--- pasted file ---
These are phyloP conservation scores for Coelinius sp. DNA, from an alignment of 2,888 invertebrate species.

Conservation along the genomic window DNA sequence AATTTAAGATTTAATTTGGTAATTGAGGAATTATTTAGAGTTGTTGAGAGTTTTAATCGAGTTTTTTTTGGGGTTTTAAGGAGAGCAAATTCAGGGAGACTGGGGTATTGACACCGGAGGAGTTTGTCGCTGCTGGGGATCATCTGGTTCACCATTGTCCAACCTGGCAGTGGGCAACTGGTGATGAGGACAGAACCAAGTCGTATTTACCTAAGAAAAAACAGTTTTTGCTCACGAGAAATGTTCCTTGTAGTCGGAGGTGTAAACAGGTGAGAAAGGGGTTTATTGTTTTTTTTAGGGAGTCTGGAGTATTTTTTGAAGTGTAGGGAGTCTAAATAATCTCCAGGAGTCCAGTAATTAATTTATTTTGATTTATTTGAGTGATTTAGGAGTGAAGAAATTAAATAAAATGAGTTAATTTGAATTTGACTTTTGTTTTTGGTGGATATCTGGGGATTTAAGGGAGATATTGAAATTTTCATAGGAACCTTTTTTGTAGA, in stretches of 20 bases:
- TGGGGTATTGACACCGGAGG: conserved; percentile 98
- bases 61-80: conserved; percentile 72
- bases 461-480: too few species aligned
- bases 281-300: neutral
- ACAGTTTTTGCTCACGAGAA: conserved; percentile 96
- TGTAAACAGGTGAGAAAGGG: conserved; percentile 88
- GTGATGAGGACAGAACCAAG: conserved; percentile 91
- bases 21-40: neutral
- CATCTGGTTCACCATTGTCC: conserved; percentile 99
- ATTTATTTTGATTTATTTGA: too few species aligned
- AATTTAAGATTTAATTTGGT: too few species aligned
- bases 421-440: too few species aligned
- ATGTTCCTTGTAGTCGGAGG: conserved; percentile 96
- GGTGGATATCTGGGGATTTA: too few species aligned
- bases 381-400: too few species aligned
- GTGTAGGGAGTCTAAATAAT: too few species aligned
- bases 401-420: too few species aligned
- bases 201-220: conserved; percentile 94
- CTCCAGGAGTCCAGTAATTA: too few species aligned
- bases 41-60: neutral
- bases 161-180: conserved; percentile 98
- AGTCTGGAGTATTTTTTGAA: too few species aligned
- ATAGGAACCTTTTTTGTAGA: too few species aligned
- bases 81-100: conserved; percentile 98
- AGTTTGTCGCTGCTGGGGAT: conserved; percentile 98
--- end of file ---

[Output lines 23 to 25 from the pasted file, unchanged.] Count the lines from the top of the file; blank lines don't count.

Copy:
- bases 161-180: conserved; percentile 98
- AGTCTGGAGTATTTTTTGAA: too few species aligned
- ATAGGAACCTTTTTTGTAGA: too few species aligned